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When I talk about Polish books people often tell me they are depressing, and assume they are mostly about the Second World War. And there’s a grain of truth in that reaction. Poles, with their turbulent and often tragic history, have not had an easy ride. The recent presidential plane crash, in which all 96 people on board were killed, was another powerful blow. Poland’s accession to the European Union in May 2004 resulted in a mass exodus of hundreds of thousands of Poles which kicked off the ‘Stay With Us’ campaign back in Poland to counteract the brain drain of young and educated Poles. But Poland is a nation of proud and resilient people, of people who forge new paths with surprising ease, a land of contradictions.In preparation for this issue Litro launched a short story competition inspired by the Polish writer Bruno Schulz, in association with the Polish Cultural Institute in London. I had the great pleasure of working with one of the judges of this competition—Tasja Dorkofikis.
This month’s Polish issue brings a fascinating collection of diverse texts from authors who live in both Poland and abroad, each offering a glimpse of a very different and unforgettable world. One of the most exciting aspects of the pieces included in this issue are the intriguing new ways Polish authors engage with the vastness of human experience in the context of the past and, unsurprisingly, the new migrant existence.
Tadeusz Różewicz is considered one of the greatest, most innovative Polish authors. His Mother Departs, devoted to his dying mother Stefania, won the NIKE Prize, often called the Polish Booker, in 2000. What makes a poet? What is the meaning of life and death?—these are the questions Różewicz ponders.
Novelist Zygmunt Miłoszewski is the new star in Polish crime fiction and the prosecutor Teodor Szacki’s relentless pursuit of the killer in A Grain of Truth will keep you awake at night. Miłoszewski is also a double winner of the High Calibre Award for the Best Polish Crime Novel. Be scared. Be very scared!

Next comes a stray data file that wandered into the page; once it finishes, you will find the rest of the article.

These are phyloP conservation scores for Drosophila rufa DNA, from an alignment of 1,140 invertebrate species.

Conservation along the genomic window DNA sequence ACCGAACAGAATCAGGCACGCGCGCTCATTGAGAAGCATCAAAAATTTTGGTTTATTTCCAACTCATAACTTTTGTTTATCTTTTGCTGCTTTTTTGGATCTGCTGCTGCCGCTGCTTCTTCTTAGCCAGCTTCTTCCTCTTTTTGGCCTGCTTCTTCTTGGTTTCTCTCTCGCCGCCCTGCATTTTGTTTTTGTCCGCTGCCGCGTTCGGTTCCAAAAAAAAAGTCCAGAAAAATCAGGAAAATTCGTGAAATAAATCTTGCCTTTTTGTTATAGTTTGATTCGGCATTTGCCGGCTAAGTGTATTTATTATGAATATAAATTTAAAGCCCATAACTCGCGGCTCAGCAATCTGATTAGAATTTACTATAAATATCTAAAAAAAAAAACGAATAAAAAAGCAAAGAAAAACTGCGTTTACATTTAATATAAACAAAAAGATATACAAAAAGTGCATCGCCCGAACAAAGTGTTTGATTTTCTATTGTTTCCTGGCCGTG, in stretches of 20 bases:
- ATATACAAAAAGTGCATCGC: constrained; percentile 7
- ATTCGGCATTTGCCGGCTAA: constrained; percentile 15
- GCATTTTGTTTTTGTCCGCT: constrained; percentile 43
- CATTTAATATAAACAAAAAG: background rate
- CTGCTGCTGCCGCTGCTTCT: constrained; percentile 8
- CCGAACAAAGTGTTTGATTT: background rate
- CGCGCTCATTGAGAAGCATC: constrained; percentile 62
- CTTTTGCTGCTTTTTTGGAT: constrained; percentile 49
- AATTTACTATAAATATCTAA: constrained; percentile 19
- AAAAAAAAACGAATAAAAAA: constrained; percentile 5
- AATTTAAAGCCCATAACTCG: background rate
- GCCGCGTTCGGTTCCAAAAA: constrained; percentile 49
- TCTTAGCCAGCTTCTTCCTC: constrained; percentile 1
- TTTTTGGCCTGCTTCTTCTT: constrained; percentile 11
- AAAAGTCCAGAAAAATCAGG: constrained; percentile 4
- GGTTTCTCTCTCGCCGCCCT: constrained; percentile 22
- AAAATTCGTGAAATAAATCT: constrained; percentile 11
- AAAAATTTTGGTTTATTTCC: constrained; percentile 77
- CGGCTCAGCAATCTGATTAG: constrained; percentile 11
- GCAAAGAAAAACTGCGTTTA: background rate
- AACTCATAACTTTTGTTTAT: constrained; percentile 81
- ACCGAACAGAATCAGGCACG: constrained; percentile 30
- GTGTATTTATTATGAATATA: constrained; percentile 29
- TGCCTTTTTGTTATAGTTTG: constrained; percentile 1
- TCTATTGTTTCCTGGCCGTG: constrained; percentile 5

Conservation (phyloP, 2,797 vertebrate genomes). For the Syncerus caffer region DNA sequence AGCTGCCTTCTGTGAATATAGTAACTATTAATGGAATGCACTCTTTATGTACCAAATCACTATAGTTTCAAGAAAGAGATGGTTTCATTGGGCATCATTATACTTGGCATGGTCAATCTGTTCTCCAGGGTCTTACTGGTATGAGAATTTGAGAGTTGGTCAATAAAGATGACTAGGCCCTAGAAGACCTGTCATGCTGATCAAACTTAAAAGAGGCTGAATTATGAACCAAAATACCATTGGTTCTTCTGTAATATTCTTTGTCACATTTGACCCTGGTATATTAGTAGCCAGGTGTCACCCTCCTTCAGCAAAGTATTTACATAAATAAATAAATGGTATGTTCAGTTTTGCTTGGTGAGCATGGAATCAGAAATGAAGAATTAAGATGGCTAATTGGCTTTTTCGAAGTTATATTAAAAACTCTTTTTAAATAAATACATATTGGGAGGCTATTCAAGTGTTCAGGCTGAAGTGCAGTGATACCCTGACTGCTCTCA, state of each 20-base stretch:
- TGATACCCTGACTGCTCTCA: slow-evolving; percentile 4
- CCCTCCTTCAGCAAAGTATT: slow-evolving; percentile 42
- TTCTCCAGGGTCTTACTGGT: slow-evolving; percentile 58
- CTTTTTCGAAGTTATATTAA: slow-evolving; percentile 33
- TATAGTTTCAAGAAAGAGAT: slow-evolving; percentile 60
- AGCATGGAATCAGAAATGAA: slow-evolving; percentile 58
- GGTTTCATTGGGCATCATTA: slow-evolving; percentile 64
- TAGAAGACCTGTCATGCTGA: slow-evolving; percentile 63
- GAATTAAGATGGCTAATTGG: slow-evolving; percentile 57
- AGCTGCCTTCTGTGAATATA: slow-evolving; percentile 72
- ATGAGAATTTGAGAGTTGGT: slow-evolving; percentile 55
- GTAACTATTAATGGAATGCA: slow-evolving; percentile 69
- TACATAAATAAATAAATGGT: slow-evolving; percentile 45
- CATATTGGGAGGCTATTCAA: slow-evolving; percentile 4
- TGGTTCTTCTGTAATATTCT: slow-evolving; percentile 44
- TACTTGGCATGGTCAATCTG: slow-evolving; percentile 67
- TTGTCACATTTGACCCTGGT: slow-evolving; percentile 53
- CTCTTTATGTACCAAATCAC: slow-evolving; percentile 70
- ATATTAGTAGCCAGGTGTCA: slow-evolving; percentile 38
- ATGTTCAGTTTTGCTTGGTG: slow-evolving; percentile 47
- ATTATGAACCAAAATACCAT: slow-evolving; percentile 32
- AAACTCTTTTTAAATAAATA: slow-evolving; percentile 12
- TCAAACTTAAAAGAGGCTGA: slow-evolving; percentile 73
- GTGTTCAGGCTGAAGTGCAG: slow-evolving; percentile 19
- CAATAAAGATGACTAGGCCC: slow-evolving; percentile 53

Paweł Huelle tells the absorbing story of his family through their cars in the very witty Mercedes-Benz. Illustrated with personal photographs, Huelle packs this short book with funny and tender stories. Mercedes-Benz will stay with you long after you have read it.
The beautifully crafted poetry of Wioletta Grzegorzewska mesmerises with its observations of the human spirit. The poetess, who settled on the Isle of Wight, navigates her existence between Poland and her new home in the UK.
Grażyna Plebanek’s tantalising Illegal Liaisons breaks down barriers with its thrilling descriptions of sex and acute observations of life in Brussels where the author resides. A father, husband and a writer caught in a relationship with two women. Need I say more?
Jacek Dehnel’s fictionalised version of the lives of Francisco Goya, his son Javier and grandson Mariano reveals a fascinating portrait of one of the greatest artists of the late 18th and early 19th century. Here’s a story of hate, jealousy and manipulation between a genius father and his son.
A poet’s confession, gruesome crime, the perseverance of human spirit, illicit sex, family history and a glimpse at the underworld of cannabis production—a collection of texts that will surprise and, I hope, delight you, from a land of astonishing contradictions. Enjoy!
A.M. Bakalar, Guest Editor, June 2013